Remember the people who brought you the Louisiana sinkhole, the Texas Brine Co? These are the folks whose drilling activities in a salt cavern underneath a small isolated community about 70 miles west of New Orleans caused problems that were overlooked by state regulators in Baton Rouge and ultimately led to a collapse and a massive water hole near the center of the town. That hole grew to the size of the Louisiana Superdome and then kept on getting bigger, while the earth below the rural town of Bayou Corne rumbled, and while highly flammable, toxic methane bubbled up from underground.
The now-two-year-old sinkhole is a terrible situation — but there had been signs in recent months that things in Assumption Parish were starting to stabilize. For one thing, Louisiana state regulators and even the normally recalcitrant Legislature finally started taking the sinkhole problem a little more seriously, and Texas Brine started reaching settlements that allowed some beleaguered residents to move out of Bayou Corne for good — a bittersweet ending to be sure.
But now, in the ongoing cleanup of the site, Texas Brine is doing what it does best: Taking the easy way out:
NAPOLEONVILLE — Texas Brine Co.’s push for a five-year state permit to discharge salty groundwater with traces of benzene and toluene into the Bayou Corne-area sinkhole has drawn concerns from environmentalists and landowners near the swampland hole in Assumption Parish.
The process has been underway for a year through short-term permits to help remove potentially dangerous methane gas collecting beneath the Bayou Corne community.
But environmentalists say the discharge introduces contaminated groundwater into the sinkhole and poses a risk to the surrounding freshwater swamp if sinkhole containment levees fail.
They point out that the levee around the lakelike, 37-acre sinkhole, which itself has high salt levels and other trace contaminants at its deepest levels, has failed before because of stirrings under the sinkhole and is just feet from the Bayou Corne waterway and sensitive aquatic life.
“We don’t know what all is going on underground,” Darryl Malek-Wiley, Sierra Club representative, said Wednesday.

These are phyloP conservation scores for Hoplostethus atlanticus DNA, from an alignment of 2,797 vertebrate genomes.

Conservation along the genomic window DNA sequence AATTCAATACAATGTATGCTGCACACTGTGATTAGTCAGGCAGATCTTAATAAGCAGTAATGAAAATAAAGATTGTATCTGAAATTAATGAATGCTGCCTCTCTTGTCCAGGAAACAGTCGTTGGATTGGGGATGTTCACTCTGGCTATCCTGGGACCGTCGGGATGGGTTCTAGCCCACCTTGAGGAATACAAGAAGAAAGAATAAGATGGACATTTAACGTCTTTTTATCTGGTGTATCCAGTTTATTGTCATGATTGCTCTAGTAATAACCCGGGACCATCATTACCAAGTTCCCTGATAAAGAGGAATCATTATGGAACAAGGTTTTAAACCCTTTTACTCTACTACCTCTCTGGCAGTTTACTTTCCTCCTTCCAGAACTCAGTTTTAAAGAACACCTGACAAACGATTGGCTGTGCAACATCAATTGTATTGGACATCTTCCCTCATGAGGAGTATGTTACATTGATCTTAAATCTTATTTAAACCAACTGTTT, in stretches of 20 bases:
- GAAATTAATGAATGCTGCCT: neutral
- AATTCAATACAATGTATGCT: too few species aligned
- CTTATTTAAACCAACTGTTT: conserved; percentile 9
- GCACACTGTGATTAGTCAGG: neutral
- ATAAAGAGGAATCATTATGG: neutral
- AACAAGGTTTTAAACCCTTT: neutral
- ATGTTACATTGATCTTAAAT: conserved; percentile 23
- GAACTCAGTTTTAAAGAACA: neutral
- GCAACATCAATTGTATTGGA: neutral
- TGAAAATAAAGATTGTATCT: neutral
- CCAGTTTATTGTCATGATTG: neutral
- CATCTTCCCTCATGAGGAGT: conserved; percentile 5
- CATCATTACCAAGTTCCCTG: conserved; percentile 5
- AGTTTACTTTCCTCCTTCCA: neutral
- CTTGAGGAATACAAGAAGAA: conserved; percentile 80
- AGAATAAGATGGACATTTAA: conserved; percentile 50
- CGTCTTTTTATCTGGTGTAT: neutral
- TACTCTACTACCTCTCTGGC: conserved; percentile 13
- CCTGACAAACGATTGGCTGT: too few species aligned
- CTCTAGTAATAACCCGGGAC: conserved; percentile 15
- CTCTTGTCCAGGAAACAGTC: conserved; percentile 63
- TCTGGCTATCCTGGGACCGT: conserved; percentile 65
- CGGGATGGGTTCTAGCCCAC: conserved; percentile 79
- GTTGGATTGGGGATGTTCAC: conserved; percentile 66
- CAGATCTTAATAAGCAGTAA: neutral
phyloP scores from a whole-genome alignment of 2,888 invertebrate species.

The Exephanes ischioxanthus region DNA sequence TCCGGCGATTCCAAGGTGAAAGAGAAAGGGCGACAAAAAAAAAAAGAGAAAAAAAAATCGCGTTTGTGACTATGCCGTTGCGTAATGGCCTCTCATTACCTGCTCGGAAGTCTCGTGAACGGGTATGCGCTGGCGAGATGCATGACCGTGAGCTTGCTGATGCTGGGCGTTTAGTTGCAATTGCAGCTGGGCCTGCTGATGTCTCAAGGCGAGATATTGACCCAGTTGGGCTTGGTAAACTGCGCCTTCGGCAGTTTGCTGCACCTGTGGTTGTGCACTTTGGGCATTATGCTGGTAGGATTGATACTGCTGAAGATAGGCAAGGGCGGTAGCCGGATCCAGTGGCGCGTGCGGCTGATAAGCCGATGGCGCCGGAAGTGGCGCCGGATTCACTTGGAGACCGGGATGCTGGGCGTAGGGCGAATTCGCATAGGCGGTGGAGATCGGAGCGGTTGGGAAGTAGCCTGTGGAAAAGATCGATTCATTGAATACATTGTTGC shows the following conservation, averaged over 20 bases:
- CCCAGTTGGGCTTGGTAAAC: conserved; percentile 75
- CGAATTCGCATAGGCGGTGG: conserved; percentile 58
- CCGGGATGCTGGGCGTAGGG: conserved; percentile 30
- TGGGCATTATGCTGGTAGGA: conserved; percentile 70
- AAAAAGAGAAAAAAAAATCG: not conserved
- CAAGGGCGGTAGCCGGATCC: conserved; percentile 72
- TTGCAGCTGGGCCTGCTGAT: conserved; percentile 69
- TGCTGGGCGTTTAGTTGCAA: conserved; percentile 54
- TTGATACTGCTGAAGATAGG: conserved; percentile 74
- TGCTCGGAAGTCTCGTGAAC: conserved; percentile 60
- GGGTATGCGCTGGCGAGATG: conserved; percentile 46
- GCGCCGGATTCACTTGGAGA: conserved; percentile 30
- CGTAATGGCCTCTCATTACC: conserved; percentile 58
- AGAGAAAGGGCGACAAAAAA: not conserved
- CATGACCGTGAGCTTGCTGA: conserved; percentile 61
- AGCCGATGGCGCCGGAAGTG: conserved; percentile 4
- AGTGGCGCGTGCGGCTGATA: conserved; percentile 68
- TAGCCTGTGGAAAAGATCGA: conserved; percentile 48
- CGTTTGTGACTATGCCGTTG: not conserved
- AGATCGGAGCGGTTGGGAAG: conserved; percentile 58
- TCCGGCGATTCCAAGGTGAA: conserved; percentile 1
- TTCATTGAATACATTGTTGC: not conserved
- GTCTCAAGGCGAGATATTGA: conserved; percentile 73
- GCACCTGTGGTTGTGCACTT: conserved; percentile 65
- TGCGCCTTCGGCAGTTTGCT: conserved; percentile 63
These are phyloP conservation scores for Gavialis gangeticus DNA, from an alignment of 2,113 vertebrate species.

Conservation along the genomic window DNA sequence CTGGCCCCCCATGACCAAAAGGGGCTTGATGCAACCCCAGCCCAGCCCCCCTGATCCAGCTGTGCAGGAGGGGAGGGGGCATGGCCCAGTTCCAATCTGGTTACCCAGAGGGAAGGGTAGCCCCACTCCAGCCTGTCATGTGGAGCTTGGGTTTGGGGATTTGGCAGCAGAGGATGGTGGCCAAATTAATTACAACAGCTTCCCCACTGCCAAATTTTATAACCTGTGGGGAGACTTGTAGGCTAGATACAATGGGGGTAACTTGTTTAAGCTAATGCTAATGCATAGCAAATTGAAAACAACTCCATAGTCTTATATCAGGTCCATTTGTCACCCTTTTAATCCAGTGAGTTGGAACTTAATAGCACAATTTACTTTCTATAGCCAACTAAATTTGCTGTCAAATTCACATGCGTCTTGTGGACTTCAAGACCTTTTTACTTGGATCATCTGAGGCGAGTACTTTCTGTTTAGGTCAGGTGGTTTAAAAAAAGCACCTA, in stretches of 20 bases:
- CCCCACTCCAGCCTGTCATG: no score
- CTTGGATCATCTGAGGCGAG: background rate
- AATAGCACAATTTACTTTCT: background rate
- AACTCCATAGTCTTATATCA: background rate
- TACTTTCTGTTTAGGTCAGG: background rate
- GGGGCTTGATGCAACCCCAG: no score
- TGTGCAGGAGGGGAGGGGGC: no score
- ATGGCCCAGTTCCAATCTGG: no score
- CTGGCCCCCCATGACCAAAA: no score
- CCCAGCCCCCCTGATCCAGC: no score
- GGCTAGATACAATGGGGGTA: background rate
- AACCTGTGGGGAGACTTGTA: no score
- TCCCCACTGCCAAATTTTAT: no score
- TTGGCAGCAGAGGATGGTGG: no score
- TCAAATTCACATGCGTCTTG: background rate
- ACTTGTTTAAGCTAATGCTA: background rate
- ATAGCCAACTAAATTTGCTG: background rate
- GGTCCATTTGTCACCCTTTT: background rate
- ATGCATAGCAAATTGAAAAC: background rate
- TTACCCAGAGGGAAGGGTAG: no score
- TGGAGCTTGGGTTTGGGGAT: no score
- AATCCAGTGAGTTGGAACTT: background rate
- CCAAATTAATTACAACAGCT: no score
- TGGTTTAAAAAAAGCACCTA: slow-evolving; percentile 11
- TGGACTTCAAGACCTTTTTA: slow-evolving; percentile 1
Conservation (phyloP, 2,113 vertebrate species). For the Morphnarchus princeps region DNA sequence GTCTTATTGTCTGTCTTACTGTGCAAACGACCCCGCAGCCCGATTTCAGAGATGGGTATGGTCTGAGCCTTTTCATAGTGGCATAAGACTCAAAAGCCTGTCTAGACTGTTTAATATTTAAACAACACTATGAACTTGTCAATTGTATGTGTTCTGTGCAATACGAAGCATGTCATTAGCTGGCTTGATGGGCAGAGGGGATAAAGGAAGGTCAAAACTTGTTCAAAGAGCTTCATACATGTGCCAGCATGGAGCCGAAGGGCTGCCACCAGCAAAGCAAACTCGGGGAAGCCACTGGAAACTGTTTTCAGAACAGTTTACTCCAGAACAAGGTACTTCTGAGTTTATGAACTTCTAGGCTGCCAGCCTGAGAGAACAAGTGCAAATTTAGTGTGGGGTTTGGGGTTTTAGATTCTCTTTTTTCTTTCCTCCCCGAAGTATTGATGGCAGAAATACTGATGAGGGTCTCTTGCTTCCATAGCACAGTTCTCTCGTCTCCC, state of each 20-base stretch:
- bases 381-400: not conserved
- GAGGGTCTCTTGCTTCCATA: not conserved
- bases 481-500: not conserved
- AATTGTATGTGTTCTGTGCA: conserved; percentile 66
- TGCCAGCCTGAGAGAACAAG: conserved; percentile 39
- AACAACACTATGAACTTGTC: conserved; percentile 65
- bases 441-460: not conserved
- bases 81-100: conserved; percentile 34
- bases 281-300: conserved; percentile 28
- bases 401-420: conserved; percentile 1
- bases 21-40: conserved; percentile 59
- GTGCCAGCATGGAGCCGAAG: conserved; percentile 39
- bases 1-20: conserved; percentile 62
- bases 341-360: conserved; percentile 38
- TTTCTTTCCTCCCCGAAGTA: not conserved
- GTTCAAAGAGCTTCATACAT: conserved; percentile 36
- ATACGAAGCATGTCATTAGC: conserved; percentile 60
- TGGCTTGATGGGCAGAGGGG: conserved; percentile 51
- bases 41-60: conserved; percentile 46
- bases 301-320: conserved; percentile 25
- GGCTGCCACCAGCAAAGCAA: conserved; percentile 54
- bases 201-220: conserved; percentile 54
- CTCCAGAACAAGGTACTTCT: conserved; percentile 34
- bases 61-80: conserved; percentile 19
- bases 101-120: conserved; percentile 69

In other words, it seems as if nobody has really learned their lesson yet from this environmental fiasco. In their speed to get everything dumped somewhere, and then get out of town as quickly as possible, Texas Brine is proposing not only the cheapest but the riskiest disposal method possible. The real solution is the simplest. These toxic wastes need to be collected using state-of-the-art techniques, then transported to a landfill that is properly licensed for the disposal of hazardous wastes.
But not all of the blame here belongs on Texas Brine. They would not be proposing this if they did not know they were dealing with a bunch of toothless tigers in Baton Rouge. Remember, the bureaucrats signing off on this plan are the same ones who — three years ago — were warned by Texas Brine of potential problems underground…and did nothing.
In a couple of months, the 2015 political season will begin and Louisiana will finally start the long-awaited process of picking a new governor. I honestly don’t know if Gen. Russel Honore, who’s been speaking some tough environmental truths, will be running, or what impact his “Green Army” environmental movement might have. But I know that any change at the top has got to be an improvement over what we have now.
Check out coverage from the Advocate on Texas Brine’s polluting discharge plan: http://theadvocate.com/news/10234852-123/concerns
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